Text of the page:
Six pack of sub-Neptune exoplanets hang tight around nearby star
Their resonant orbits have remained unchanged for some 4 billion years
Scientists have discovered a rare six-exoplanet system orbiting a nearby bright star.
Reported in Nature this week, the discovery is particularly valuable because the planets' orbital configuration shows that the system has been largely unchanged since its formation around four billion years ago.
The team of international researchers first suspected a group of exoplanets orbiting star HD110067, situated around 100 light-years away from Earth in the northern constellation of Coma Berenices, in 2020. Measurements using the Transiting Exoplanet Survey Satellite (TESS) – an MIT research facility run on behalf of NASA – detected dips in the star's brightness, suggesting planets blocking the star's light.
The first look suggested two possible planets with different orbital periods. Two years later, TESS observed the same star again, but with more data ruling out the two-planet hypothesis.
With much of the TESS data proving difficult to interpret or making little sense, the team led by Rafael Luque, a postdoctoral researcher at the University of Chicago, decided to reach for another toolkit – the European Space Agency's Characterising Exoplanets Satellite, or Cheops for short.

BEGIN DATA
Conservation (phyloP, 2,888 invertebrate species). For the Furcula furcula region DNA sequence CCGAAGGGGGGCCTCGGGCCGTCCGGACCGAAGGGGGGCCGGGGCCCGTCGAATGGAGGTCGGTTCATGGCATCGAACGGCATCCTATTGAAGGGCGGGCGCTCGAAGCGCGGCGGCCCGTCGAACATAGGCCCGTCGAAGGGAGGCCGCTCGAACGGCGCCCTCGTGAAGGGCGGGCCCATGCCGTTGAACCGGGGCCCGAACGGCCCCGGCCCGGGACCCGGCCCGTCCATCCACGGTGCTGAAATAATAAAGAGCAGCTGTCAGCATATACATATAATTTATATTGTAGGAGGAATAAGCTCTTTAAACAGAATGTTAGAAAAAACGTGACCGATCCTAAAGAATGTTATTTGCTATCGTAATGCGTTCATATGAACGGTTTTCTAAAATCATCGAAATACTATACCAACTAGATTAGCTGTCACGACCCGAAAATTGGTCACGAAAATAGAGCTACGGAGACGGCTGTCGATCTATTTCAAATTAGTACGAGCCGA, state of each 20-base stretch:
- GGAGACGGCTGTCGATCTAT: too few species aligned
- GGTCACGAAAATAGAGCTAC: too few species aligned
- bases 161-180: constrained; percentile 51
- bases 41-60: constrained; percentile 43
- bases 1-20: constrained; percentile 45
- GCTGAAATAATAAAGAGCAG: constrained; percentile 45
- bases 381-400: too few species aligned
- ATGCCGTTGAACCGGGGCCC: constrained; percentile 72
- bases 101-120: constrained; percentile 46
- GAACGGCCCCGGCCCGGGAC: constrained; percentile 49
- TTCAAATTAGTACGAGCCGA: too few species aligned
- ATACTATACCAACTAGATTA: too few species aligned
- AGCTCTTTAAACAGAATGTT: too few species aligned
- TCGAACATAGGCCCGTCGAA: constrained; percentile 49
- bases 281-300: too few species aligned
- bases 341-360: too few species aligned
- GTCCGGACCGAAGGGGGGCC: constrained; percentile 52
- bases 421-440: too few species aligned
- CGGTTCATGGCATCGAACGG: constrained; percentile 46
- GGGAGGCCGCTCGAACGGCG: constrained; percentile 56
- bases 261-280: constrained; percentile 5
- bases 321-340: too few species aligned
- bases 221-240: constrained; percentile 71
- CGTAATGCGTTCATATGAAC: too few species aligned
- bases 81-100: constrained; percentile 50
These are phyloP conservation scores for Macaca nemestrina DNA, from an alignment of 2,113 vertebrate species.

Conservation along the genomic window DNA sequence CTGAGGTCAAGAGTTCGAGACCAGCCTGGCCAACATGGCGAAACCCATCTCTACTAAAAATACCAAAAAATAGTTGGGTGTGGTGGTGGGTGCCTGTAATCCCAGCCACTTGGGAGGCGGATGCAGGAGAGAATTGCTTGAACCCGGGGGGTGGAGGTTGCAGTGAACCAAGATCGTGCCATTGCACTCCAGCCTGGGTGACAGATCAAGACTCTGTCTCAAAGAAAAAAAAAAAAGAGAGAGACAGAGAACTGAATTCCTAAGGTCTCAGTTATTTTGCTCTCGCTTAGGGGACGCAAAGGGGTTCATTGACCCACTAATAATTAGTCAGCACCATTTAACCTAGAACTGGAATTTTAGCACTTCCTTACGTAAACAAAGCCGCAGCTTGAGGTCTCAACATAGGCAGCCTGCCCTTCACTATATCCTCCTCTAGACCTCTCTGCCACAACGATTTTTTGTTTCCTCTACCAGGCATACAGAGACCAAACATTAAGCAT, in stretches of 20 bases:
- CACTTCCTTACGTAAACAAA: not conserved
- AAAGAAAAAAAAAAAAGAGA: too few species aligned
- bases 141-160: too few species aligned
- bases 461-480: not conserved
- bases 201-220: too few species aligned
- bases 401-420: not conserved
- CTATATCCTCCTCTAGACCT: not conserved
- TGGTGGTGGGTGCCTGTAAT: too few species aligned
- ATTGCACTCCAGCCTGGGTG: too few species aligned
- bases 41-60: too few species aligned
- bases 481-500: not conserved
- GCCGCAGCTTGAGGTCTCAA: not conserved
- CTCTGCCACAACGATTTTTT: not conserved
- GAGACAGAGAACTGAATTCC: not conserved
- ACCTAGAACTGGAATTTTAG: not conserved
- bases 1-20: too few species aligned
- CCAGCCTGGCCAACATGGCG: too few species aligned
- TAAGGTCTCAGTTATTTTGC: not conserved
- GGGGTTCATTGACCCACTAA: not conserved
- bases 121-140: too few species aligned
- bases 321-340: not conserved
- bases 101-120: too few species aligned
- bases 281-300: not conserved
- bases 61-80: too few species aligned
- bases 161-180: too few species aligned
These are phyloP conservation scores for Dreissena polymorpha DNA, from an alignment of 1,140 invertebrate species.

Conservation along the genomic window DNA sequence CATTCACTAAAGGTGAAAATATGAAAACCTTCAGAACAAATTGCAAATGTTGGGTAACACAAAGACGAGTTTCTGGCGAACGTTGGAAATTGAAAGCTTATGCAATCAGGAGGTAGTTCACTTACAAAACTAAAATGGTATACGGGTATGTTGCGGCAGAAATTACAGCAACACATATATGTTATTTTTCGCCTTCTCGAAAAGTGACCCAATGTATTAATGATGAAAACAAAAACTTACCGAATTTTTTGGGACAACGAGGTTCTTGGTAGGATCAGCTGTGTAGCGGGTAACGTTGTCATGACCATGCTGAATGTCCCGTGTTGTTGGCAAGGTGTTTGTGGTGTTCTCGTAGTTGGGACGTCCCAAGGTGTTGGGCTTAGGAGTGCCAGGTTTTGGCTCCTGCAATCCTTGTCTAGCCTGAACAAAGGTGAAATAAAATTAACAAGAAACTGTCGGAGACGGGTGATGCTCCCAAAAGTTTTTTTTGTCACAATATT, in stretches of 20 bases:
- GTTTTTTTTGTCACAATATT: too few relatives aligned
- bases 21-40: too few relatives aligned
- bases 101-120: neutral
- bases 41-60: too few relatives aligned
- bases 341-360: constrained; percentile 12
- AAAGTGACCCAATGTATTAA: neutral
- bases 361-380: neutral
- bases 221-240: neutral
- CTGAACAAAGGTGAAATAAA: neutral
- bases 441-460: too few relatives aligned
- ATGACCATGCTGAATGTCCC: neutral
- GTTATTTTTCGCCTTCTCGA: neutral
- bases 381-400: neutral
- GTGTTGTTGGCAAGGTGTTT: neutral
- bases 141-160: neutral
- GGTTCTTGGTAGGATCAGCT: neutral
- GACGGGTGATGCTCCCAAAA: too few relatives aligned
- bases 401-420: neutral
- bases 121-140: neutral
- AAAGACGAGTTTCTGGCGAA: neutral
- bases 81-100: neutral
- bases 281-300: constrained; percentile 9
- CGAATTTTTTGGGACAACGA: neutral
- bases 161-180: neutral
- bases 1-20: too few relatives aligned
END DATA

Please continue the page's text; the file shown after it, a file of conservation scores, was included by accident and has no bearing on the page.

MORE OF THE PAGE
"We decided to use Cheops. We went fishing for signals among all the potential periods that those planets could have," Luque said in a statement.
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Yet instead of two planets, a series of data models showed there were six planets with radii somewhere between Earth's and Neptune's, technically referred to as "sub-Neptunes" in astrophysics terminology.
By studying the three innermost planets, researchers found the orbits of all six, ranging from around nine days for the innermost planet to around 54 days for the outermost.
The relatively low masses of the planets suggest large, hydrogen-rich atmospheres, they said.
The planets also seem to exert regular gravitational forces on each other sufficient to produce resonant orbits, which suggests that the exoplanet system is likely to have remained unchanged since its birth at least four billion years ago, the researchers said.
Luque said the results were unusual and invited further research. "We think only about 1 percent of all systems stay in resonance. It shows us the pristine configuration of a planetary system that has survived untouched."
Maximilian Günther, ESA project scientist for Cheops, highlighted that among the only three known six-planet resonant systems, the latest result is the second to be found by Cheops, which has only been operating for three years. ®